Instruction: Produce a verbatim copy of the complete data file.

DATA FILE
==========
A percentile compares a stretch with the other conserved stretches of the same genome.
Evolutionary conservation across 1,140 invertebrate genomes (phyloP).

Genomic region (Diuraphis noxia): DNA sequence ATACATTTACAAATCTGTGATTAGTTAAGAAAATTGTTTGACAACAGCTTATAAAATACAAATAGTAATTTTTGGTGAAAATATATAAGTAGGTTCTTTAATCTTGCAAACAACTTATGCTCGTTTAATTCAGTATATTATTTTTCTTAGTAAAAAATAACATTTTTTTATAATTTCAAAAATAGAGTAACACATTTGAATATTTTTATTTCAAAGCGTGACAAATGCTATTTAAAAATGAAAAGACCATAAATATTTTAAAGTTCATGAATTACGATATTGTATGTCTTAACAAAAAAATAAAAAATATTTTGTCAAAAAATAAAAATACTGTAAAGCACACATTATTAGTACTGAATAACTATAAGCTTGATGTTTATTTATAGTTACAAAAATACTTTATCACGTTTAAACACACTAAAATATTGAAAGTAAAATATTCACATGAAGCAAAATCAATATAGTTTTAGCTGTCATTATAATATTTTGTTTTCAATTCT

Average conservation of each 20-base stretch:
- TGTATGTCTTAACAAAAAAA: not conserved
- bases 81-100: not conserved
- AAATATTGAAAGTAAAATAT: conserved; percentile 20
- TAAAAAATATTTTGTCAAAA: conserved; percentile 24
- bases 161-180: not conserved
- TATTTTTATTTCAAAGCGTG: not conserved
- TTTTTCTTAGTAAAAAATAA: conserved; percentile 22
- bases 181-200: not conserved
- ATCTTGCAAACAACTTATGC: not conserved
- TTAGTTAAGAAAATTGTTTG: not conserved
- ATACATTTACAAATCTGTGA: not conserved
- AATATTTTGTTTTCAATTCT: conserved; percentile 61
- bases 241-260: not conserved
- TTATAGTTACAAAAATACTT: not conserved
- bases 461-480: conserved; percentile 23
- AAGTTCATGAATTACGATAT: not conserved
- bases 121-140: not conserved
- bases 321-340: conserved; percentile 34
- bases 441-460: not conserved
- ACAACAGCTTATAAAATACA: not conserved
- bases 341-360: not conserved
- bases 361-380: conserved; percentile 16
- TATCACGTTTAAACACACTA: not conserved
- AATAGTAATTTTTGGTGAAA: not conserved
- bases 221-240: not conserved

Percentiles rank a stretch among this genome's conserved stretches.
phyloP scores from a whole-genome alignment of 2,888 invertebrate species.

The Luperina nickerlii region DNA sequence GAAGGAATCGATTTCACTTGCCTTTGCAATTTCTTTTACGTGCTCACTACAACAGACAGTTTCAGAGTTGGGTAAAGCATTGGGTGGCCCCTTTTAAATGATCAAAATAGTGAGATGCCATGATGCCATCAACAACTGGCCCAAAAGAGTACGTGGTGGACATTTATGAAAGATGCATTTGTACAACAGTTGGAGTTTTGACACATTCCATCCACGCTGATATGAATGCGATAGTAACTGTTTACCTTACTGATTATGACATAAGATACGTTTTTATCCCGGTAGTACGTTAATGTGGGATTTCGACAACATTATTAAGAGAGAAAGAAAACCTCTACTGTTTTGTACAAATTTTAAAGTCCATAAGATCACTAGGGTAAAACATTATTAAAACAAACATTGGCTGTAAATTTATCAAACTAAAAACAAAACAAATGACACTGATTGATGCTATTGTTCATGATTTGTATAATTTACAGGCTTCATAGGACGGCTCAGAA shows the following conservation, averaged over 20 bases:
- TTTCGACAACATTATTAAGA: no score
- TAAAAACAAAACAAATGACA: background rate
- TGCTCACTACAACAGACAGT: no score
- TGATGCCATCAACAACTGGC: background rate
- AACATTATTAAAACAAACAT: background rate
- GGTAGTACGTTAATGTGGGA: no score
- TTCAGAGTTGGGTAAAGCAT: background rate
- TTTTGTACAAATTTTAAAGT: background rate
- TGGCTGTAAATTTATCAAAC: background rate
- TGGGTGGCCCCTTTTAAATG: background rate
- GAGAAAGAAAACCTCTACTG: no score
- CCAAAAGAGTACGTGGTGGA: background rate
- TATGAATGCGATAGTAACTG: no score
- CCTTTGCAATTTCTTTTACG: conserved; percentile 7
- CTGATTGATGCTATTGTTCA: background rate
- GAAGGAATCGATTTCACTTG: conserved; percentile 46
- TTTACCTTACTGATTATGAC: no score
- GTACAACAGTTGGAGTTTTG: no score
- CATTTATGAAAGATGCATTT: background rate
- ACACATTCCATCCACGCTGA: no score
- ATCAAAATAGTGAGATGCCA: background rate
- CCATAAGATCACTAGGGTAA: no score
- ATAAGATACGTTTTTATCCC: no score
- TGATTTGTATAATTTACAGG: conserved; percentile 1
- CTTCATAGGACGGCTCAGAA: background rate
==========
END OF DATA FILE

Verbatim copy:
A percentile compares a stretch with the other conserved stretches of the same genome.
Evolutionary conservation across 1,140 invertebrate genomes (phyloP).

Genomic region (Diuraphis noxia): DNA sequence ATACATTTACAAATCTGTGATTAGTTAAGAAAATTGTTTGACAACAGCTTATAAAATACAAATAGTAATTTTTGGTGAAAATATATAAGTAGGTTCTTTAATCTTGCAAACAACTTATGCTCGTTTAATTCAGTATATTATTTTTCTTAGTAAAAAATAACATTTTTTTATAATTTCAAAAATAGAGTAACACATTTGAATATTTTTATTTCAAAGCGTGACAAATGCTATTTAAAAATGAAAAGACCATAAATATTTTAAAGTTCATGAATTACGATATTGTATGTCTTAACAAAAAAATAAAAAATATTTTGTCAAAAAATAAAAATACTGTAAAGCACACATTATTAGTACTGAATAACTATAAGCTTGATGTTTATTTATAGTTACAAAAATACTTTATCACGTTTAAACACACTAAAATATTGAAAGTAAAATATTCACATGAAGCAAAATCAATATAGTTTTAGCTGTCATTATAATATTTTGTTTTCAATTCT

Average conservation of each 20-base stretch:
- TGTATGTCTTAACAAAAAAA: not conserved
- bases 81-100: not conserved
- AAATATTGAAAGTAAAATAT: conserved; percentile 20
- TAAAAAATATTTTGTCAAAA: conserved; percentile 24
- bases 161-180: not conserved
- TATTTTTATTTCAAAGCGTG: not conserved
- TTTTTCTTAGTAAAAAATAA: conserved; percentile 22
- bases 181-200: not conserved
- ATCTTGCAAACAACTTATGC: not conserved
- TTAGTTAAGAAAATTGTTTG: not conserved
- ATACATTTACAAATCTGTGA: not conserved
- AATATTTTGTTTTCAATTCT: conserved; percentile 61
- bases 241-260: not conserved
- TTATAGTTACAAAAATACTT: not conserved
- bases 461-480: conserved; percentile 23
- AAGTTCATGAATTACGATAT: not conserved
- bases 121-140: not conserved
- bases 321-340: conserved; percentile 34
- bases 441-460: not conserved
- ACAACAGCTTATAAAATACA: not conserved
- bases 341-360: not conserved
- bases 361-380: conserved; percentile 16
- TATCACGTTTAAACACACTA: not conserved
- AATAGTAATTTTTGGTGAAA: not conserved
- bases 221-240: not conserved

Percentiles rank a stretch among this genome's conserved stretches.
phyloP scores from a whole-genome alignment of 2,888 invertebrate species.

The Luperina nickerlii region DNA sequence GAAGGAATCGATTTCACTTGCCTTTGCAATTTCTTTTACGTGCTCACTACAACAGACAGTTTCAGAGTTGGGTAAAGCATTGGGTGGCCCCTTTTAAATGATCAAAATAGTGAGATGCCATGATGCCATCAACAACTGGCCCAAAAGAGTACGTGGTGGACATTTATGAAAGATGCATTTGTACAACAGTTGGAGTTTTGACACATTCCATCCACGCTGATATGAATGCGATAGTAACTGTTTACCTTACTGATTATGACATAAGATACGTTTTTATCCCGGTAGTACGTTAATGTGGGATTTCGACAACATTATTAAGAGAGAAAGAAAACCTCTACTGTTTTGTACAAATTTTAAAGTCCATAAGATCACTAGGGTAAAACATTATTAAAACAAACATTGGCTGTAAATTTATCAAACTAAAAACAAAACAAATGACACTGATTGATGCTATTGTTCATGATTTGTATAATTTACAGGCTTCATAGGACGGCTCAGAA shows the following conservation, averaged over 20 bases:
- TTTCGACAACATTATTAAGA: no score
- TAAAAACAAAACAAATGACA: background rate
- TGCTCACTACAACAGACAGT: no score
- TGATGCCATCAACAACTGGC: background rate
- AACATTATTAAAACAAACAT: background rate
- GGTAGTACGTTAATGTGGGA: no score
- TTCAGAGTTGGGTAAAGCAT: background rate
- TTTTGTACAAATTTTAAAGT: background rate
- TGGCTGTAAATTTATCAAAC: background rate
- TGGGTGGCCCCTTTTAAATG: background rate
- GAGAAAGAAAACCTCTACTG: no score
- CCAAAAGAGTACGTGGTGGA: background rate
- TATGAATGCGATAGTAACTG: no score
- CCTTTGCAATTTCTTTTACG: conserved; percentile 7
- CTGATTGATGCTATTGTTCA: background rate
- GAAGGAATCGATTTCACTTG: conserved; percentile 46
- TTTACCTTACTGATTATGAC: no score
- GTACAACAGTTGGAGTTTTG: no score
- CATTTATGAAAGATGCATTT: background rate
- ACACATTCCATCCACGCTGA: no score
- ATCAAAATAGTGAGATGCCA: background rate
- CCATAAGATCACTAGGGTAA: no score
- ATAAGATACGTTTTTATCCC: no score
- TGATTTGTATAATTTACAGG: conserved; percentile 1
- CTTCATAGGACGGCTCAGAA: background rate